My latest is DANU’S CHILDREN, which came out this spring. A photojournalist returns to his small home town in Pennsylvania “coal country” for his cousin’s funeral, and begins to suspect the cousin was murdered. Digging deeper, he discovers an ongoing battle between the shady developer of a new mall/conference center and a grassroots group that’s against it. The hero’s cousin was reporting on the project for the local paper—did the developer have him killed? Or are the seemingly high-minded protesters more dangerous than they appear? Who’s responsible for the burned body that turns up in the woods, the road collapse that exposes barrels of toxic waste, and the dynamiting of the construction site? The hero feels drawn to the beautiful leader of the protesters, only to find she’s also a pagan priestess and believes a Celtic earth god will help them defeat the mall project…one way or the other. It’s available on Amazon and from my publisher at

What are you working on now and when/where do you expect it to be available?

At the moment, I’m finishing a prequel to DANCE WITH THE DRAGON, which was my first published book. So far, I’m calling it ONE BLOOD. Yes, vampires—but I come by them honestly, because DD came out in 2003, before the latest wave! I’ve been told by readers and one reviewer that they were curious to know how the hero and heroine of DD got together, so I decided to polish up that story and put it out there. Ironically, even though I know they end up together, I’m having a devil of a time right now getting them to see eye to eye. They have every reason to battle each other to the death!

Writers, especially new writers, are always looking for tips and helpful information. What is the single most important “tip” you can give to a new writer?

Wow, just one? Write for the love of it, because there’s no knowing how long it will take you to get published. It took me decades.

You are not only a member of several writing organizations, you helped found the Garden State Horror Writers. How has membership in these organizations helped your career?

Membership in GSHW introduced me, in a roundabout way, to my publisher. I heard a guest speaker at one of the meetings talk about electronic and POD publishing, and long story short, she eventually became an editor with Amber Quill Press. I was one of the first authors they published shortly after they formed in 2002. I often learn helpful things from speakers at meetings of the organizations I belong to. I also join with other members to sell my books at conferences and even street fairs. In September, I sold my books alongside other local authors at two street fairs, and did pretty well! I also can’t say enough about the input I get from my biweekly critique group. Those folks are objective and honest and keep me on the right path. It’s like having my future readers sitting in front of me saying, “that works” and “that doesn’t.” By the time I send a book to my editors, I feel confident that I’ve gotten rid of the biggest goofs, anyway!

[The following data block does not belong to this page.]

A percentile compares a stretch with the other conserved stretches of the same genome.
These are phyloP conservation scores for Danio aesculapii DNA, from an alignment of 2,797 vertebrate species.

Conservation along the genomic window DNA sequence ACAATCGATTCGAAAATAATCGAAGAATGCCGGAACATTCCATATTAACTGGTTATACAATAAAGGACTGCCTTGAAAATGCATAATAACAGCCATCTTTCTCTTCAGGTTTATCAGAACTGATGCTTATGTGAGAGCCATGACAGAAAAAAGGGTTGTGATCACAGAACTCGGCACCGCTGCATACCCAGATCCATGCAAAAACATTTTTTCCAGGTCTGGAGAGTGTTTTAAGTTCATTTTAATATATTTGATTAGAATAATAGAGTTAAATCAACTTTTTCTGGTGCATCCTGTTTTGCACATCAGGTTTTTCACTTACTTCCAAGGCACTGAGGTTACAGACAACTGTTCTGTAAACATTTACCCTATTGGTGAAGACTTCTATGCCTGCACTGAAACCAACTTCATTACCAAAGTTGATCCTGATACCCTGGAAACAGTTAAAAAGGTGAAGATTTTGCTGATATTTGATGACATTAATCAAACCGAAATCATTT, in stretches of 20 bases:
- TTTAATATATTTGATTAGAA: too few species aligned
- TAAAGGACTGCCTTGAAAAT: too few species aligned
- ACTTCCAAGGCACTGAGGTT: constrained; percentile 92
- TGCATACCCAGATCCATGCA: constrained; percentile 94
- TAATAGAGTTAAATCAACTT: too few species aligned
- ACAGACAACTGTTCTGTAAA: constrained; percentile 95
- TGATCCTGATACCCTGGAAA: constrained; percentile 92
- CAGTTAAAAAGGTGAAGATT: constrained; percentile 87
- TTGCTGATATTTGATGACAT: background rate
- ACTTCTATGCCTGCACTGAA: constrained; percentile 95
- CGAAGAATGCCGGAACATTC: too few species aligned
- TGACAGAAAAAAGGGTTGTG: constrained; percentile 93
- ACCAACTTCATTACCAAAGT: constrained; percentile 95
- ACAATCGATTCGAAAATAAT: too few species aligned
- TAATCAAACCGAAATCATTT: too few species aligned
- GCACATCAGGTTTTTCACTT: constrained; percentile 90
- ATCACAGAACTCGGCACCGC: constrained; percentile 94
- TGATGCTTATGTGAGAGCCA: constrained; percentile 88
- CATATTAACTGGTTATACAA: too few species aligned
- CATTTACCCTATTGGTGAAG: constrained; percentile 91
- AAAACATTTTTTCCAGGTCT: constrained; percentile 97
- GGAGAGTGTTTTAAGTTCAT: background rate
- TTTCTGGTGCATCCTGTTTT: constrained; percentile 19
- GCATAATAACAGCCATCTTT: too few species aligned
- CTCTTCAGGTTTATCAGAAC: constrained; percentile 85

Do you have any upcoming book signings or appearances? If so, give us all the details.

On October 17th, I’m going to be at the Barnes & Noble (Arena Hub) in Wilkes-Barre, Pa., with some other authors, doing a Halloween Horror Signing. On October 24th, I’ve got a signing at 7 p.m. at the New Age store Practical Magick in Pompton Lakes, N.J., and on October 25th, I’m joining other local authors for a 1 p.m. panel on Villains at West Milford Town Hall in West Milford, N.J. I’ll also be helping to staff the Garden State Horror Writers table during Philcon 2009 in Cherry Hill, N.J., and with any luck I’ll be on a panel or two, as well.

Here’s your opportunity to tell us anything else you care to share.

I’m delighted to see the popularity today of so much paranormal fiction that isn’t necessarily hard-core “horror.” That’s the kind of thing I’ve been writing for decades, and whaddya know—suddenly it’s actually being sought by publishers!

What are the addresses of your website(s) and blog(s):

Web site: My only blog right now is on my MySpace page, I am NOT much of a blogger. I write and edit all day at work, I write my fiction at night…I really don’t have much time or energy left to just shoot the breeze. But once in a while I do check in to bring the blog up to date.